Arthur sinks the Titanic at Troy in Patriot Love of schlock
Across a misty Avalon lake a barge glides gently over dark waters though no wind stirs its sails. Within, in shimmering armour, lies King Arthur, fatally wounded by a movie camera. On shore, three knights discuss his fate. "Gad, 'tis passing sad the great Arthur should have come to this," observed Sir Prisde. "And passing strange."
"That it is. There, almost unrecognizable, lies the greatest and most moving figure in all of British folklore, the once and future king," responded Sir Perceiving.
"Of course in reality he was but a Celtic chieftain leading a small band through the murk of the Dark Ages," observed Lord Quibble. "The tale grew in the telling. The real Arthur, methinks, won a small futile rearguard battle against Saxon invaders in the chaos following the withdrawal of Rome."
"Aye," agreed Sir Perceiving. "But his legend expanded into the shape of universal human truths. No normal person can be unmoved by it, however badly certain authors, and I don't just mean T.H. White, have mangled the story."
"Is there not always an element of romance in a noble lost cause?" asked Sir Prisde. "Isn't part of the appeal Arthur's determination to fight for what's right, knowing the cause to be lost and him with it?"
"Indeed," said Sir Perceiving. "But there's more, much more. Something mighty was salvaged from the ruins against the odds. It is a tale of hope triumphing over human weakness and catastrophic failure and a promise that it always will.
"What exactly the real Arthur did we will never know, but some sort of melding of Celt and Saxon rather than destruction and genocide seems to have resulted, and a preservation of the rule of law even in the darkest years in a way much of the world still had not seen 15 centuries later.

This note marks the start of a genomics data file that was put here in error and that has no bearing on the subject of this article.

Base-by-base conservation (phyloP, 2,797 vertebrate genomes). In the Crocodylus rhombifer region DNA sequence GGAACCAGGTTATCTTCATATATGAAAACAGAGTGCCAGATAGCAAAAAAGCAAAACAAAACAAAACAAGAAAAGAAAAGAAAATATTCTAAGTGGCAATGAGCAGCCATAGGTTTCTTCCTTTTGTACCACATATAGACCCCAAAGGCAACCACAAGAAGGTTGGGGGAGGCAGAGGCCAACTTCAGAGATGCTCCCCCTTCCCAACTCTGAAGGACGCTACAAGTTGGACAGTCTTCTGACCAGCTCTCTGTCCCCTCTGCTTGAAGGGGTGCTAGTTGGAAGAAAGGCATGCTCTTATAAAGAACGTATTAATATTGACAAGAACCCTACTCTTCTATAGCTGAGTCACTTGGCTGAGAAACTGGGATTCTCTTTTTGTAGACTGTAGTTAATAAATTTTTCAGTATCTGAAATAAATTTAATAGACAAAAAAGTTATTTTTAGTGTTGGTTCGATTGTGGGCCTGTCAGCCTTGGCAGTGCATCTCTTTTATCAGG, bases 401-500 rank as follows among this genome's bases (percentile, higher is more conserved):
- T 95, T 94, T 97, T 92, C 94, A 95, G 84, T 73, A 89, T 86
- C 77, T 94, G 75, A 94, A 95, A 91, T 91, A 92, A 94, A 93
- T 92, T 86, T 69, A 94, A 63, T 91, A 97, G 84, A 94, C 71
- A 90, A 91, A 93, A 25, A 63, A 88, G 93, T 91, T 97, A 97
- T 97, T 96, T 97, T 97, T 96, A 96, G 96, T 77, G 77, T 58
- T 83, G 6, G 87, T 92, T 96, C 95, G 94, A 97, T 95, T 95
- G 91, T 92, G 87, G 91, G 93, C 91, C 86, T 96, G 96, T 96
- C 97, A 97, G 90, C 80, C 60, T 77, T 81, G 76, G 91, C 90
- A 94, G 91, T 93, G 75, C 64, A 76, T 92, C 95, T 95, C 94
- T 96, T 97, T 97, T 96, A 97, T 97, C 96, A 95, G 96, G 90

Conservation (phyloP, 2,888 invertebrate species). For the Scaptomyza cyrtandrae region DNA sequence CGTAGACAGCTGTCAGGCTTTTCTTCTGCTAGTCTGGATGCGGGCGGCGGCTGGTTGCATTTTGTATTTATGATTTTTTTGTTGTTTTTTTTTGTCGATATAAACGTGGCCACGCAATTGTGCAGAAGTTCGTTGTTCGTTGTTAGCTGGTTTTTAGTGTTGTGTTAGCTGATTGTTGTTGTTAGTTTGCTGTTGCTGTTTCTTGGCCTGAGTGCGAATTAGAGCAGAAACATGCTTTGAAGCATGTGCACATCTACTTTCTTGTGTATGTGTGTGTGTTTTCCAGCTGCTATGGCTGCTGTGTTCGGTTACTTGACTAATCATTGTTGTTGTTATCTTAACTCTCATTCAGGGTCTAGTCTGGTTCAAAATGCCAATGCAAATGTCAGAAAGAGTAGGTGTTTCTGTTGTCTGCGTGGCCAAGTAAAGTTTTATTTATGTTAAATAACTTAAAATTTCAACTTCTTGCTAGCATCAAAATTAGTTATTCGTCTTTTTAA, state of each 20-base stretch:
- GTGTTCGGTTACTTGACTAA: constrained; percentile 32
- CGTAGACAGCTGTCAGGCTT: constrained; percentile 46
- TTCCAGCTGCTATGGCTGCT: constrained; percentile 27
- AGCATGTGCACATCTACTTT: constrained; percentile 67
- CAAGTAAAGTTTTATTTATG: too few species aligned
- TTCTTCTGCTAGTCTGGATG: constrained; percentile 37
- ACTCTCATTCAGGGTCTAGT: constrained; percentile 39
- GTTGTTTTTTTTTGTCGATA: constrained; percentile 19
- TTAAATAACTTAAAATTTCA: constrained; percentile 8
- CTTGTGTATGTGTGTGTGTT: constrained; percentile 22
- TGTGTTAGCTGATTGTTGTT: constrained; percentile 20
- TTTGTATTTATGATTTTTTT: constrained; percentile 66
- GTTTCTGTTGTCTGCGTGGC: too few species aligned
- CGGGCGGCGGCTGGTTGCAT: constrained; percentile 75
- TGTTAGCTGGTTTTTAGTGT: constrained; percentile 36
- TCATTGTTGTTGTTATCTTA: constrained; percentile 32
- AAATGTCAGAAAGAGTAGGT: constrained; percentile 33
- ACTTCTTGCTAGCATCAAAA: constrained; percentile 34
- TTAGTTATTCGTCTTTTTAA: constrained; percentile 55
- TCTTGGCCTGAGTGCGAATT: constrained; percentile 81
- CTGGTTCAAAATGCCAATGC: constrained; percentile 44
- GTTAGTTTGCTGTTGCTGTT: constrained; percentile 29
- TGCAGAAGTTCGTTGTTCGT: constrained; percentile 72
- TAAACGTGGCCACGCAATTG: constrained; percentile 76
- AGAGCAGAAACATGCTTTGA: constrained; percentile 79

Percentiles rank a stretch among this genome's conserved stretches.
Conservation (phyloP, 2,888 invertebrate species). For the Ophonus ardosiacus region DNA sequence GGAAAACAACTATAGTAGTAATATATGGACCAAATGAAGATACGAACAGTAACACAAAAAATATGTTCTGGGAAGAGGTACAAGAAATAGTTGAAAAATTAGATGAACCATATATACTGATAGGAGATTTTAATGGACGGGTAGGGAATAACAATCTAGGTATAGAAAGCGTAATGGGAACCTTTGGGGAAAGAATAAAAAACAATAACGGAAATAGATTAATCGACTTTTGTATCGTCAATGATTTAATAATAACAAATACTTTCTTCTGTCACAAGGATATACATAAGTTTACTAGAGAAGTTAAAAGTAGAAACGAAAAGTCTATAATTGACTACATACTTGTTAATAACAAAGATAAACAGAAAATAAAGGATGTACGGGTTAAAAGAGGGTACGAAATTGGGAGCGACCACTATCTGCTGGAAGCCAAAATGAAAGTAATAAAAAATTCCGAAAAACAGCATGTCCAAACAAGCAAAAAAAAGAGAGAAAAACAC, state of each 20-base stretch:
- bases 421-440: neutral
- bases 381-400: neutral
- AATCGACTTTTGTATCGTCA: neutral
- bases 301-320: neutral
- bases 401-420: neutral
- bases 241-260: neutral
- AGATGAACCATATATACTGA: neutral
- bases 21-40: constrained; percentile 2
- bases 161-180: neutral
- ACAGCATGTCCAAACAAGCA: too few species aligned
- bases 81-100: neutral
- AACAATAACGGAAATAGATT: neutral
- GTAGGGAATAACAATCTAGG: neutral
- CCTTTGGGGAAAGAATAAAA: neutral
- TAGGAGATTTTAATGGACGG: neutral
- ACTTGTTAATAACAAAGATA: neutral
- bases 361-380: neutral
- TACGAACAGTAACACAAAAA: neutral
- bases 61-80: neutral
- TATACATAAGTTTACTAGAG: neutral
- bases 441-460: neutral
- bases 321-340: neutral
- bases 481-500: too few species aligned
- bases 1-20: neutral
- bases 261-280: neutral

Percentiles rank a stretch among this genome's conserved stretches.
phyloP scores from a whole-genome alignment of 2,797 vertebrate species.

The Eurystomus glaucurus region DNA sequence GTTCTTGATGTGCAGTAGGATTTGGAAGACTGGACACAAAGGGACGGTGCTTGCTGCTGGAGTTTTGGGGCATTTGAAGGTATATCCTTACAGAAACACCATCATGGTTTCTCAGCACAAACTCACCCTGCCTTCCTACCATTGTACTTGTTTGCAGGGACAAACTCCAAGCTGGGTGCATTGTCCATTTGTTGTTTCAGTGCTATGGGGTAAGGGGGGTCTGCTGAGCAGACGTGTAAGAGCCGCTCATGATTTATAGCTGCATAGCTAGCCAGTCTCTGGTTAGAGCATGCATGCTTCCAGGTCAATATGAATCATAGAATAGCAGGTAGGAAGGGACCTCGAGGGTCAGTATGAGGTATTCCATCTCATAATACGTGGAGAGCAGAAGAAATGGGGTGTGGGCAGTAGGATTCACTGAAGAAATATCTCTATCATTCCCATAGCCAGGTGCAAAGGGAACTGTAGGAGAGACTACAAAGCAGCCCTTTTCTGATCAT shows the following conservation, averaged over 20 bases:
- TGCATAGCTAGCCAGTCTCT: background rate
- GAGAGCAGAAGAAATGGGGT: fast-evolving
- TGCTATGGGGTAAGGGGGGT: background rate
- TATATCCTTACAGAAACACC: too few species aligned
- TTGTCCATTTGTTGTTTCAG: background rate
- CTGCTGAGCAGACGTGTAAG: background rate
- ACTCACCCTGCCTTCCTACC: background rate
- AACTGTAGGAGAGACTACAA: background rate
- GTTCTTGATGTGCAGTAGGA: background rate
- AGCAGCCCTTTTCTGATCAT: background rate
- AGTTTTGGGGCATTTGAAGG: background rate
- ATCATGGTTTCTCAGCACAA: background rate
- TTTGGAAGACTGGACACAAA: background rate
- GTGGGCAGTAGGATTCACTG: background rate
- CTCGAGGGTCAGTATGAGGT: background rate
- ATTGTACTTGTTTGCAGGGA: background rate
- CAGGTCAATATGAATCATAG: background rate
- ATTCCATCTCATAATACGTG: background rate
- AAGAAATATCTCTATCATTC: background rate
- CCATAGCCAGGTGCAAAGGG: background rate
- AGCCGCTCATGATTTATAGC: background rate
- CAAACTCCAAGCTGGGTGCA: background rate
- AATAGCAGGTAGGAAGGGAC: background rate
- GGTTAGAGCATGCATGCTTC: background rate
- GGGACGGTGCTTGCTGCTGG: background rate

"And did not Britons always, to their benefit, compare their existing government with Camelot? Something made their habit of self-government overcome the Norman invaders, not the other way around. And if I were a superstitious man, I would even ask whether the promise of Arthur's return in England's hour of greatest peril was not fulfilled in 1940."
"Gad, sir, you bring a tear to my eye. 'Tis a mighty, moving tale. And now look at it. There lies the king, shorn of his majesty."
"I wonder what caused this fate?"
"Perchance the decision to make him the second-century Roman cavalry commander Lucius Artorius Castus. Or possibly turning the Knights of the Round Table into Ukrainian mercenaries. Oh, and was it possibly a mistake to make Guinevere into a leather-strap-clad flirt who, ye critic Roger of Ebert says, 'fits right into the current appetite for women action heroes who are essentially honorary men, all except for the squishy parts'? Something of the 'White Phantom' was definitely lost here -- uh, even before they also discarded her pivotal love affair with Lancelot."
"But surely your cherished legend is itself the product of total artistic licence," replied Lord Quibble. "Scholars tell us the origins of the mystical elements grafted onto this obscure Celtic chieftain lie in pagan fertility myths. All that business about the Fisher King, the lance streaming blood. Even Excalibur is a bit, well, phallic. Plus Arthur's a classic Ur-myth hero. The Christian elements were added later."
"True," agreed Sir Perceiving. "But not unsuitably. It grew as it did, and endured as it has, not phantastically but because it spoke to something deep in our souls. It became a tale of the redemption of human nature, not its abolition, a universal tale of longing, loss and recovery; of the impossibility of human perfection transcended by the possibility of human hope. It's Arthur, Lancelot and Guinevere we identify with, and all the other knights stumbling through wild adventures never getting a step nearer the Grail, failing, being humiliated, but somehow getting up again and getting back on the horse. Not that prig Galahad, even though he gets to see the Grail. You couldn't have a beer with that guy. It's a perfect story about the human condition. Why mess with it?"
"But the thing is, modern Hollywood must question, transvalue, subvert."
"Oh. I thought that was Mordred's job."
A long silence ensued.
"It really is a bit of a mess," said Sir Prisde at last. "Who shall bring this sad news to the mighty keep of Boxe Offyce?"
"How about Sir Losealot?"
[First published in the Ottawa Citizen]